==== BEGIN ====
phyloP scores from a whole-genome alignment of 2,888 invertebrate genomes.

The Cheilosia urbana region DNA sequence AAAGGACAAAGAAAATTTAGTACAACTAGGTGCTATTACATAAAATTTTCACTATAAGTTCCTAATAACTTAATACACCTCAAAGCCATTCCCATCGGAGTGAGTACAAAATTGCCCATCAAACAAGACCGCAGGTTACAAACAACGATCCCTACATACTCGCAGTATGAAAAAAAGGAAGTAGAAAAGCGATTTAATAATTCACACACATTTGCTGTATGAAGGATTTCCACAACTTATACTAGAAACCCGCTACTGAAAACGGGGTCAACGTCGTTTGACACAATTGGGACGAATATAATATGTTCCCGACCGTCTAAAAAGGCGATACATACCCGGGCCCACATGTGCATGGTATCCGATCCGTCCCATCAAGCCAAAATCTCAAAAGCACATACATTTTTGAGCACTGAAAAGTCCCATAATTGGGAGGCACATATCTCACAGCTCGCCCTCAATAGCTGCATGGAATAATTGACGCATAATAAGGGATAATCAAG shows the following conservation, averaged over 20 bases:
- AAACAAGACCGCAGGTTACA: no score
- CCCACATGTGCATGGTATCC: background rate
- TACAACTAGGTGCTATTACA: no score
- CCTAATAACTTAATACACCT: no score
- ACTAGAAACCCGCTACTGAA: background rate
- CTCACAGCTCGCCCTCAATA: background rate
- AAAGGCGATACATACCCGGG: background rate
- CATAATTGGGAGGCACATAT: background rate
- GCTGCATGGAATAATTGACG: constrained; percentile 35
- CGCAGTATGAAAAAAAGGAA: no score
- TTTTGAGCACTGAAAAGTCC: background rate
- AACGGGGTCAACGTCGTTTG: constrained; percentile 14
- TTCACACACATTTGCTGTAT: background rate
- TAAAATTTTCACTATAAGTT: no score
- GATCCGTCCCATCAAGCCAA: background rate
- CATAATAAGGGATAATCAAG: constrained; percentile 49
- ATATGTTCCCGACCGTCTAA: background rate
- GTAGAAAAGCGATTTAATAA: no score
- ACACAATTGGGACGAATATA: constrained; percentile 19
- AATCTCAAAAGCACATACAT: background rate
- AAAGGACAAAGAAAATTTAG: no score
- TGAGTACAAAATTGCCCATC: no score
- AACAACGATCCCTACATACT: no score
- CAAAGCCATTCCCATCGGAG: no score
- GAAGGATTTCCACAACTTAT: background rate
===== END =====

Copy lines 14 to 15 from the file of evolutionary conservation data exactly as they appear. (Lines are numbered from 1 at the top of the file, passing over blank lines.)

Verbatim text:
- AACGGGGTCAACGTCGTTTG: constrained; percentile 14
- TTCACACACATTTGCTGTAT: background rate